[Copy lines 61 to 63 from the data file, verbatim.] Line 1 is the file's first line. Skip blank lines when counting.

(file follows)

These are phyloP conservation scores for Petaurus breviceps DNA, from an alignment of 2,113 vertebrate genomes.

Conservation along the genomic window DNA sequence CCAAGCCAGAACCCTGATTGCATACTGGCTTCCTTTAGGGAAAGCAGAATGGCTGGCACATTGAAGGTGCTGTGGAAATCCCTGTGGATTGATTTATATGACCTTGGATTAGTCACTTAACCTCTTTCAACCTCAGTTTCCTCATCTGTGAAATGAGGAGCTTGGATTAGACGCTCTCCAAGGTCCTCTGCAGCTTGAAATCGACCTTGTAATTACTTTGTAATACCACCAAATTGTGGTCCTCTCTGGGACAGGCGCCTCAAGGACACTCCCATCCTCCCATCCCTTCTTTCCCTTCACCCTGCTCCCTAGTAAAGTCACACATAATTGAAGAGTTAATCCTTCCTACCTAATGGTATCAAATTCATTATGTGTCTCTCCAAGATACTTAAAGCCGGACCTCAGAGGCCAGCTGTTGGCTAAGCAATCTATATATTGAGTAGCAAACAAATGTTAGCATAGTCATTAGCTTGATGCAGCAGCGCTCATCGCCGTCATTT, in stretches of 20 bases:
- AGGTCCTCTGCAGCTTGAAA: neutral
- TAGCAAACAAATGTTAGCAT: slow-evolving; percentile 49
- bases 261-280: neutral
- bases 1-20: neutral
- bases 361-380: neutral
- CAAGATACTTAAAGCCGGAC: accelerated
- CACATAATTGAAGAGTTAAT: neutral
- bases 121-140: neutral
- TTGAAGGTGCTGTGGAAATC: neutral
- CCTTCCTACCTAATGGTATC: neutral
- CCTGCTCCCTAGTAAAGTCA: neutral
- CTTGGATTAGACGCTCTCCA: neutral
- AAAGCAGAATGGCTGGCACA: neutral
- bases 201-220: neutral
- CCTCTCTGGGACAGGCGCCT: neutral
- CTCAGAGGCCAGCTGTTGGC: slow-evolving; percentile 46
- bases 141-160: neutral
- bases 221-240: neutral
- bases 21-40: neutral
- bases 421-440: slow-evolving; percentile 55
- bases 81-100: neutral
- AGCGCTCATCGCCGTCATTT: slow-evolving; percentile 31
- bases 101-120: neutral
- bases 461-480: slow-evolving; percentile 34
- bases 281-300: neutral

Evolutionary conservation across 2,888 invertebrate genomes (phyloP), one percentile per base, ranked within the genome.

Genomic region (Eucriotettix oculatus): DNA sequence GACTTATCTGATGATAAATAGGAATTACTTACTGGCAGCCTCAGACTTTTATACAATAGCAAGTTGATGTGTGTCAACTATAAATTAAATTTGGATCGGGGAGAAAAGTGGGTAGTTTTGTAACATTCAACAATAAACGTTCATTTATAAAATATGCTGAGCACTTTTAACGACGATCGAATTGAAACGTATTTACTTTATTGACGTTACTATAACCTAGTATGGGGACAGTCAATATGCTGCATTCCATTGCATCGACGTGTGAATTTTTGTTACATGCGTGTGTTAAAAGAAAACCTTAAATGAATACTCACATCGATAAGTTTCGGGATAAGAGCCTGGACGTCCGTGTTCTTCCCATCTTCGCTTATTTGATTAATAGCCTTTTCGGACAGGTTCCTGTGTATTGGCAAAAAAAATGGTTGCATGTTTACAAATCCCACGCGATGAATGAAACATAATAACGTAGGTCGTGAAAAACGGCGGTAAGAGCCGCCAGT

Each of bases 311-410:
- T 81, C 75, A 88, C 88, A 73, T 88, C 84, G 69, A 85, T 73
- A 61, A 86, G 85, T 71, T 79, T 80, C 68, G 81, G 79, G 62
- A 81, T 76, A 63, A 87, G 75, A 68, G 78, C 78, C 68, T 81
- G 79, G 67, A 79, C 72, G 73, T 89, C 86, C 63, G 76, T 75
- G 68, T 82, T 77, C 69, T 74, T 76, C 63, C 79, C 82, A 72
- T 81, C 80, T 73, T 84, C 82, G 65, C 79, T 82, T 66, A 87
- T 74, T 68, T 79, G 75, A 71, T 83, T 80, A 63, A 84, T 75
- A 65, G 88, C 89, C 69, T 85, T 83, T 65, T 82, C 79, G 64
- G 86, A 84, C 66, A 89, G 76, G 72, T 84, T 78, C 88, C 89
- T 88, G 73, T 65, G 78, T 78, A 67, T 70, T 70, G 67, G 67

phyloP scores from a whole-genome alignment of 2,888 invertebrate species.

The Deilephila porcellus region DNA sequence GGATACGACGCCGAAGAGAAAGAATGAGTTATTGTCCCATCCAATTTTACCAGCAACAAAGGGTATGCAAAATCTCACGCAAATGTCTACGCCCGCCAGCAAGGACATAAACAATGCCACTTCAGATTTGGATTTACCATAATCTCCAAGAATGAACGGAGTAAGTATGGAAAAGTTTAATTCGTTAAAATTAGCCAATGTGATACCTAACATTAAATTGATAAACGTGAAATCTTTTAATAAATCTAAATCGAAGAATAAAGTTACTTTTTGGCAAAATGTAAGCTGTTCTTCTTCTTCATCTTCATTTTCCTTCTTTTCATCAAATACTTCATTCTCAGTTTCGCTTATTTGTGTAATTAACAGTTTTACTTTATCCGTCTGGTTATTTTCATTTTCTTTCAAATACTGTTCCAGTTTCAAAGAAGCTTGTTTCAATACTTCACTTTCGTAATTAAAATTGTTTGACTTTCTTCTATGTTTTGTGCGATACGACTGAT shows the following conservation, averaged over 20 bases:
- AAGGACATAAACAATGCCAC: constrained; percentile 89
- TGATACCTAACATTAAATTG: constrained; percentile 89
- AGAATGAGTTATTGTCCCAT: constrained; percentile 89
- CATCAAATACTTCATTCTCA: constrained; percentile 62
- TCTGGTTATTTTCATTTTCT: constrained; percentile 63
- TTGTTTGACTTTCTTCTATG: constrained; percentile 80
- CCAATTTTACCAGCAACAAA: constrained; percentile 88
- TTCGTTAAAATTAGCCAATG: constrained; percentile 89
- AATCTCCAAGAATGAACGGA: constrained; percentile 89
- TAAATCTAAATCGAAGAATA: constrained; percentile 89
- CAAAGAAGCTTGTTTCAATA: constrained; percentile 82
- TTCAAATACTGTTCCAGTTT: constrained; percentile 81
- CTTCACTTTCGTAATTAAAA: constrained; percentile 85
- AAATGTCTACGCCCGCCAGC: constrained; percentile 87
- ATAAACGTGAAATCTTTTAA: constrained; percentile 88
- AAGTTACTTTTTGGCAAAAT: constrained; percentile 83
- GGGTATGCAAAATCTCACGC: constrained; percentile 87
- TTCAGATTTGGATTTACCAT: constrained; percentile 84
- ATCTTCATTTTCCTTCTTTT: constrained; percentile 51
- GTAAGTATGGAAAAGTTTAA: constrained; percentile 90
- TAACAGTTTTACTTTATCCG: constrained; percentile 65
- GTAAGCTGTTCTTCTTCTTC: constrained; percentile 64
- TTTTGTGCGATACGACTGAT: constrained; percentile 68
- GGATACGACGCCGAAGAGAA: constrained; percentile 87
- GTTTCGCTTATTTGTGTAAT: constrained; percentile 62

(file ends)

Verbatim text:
- ATCTTCATTTTCCTTCTTTT: constrained; percentile 51
- GTAAGTATGGAAAAGTTTAA: constrained; percentile 90
- TAACAGTTTTACTTTATCCG: constrained; percentile 65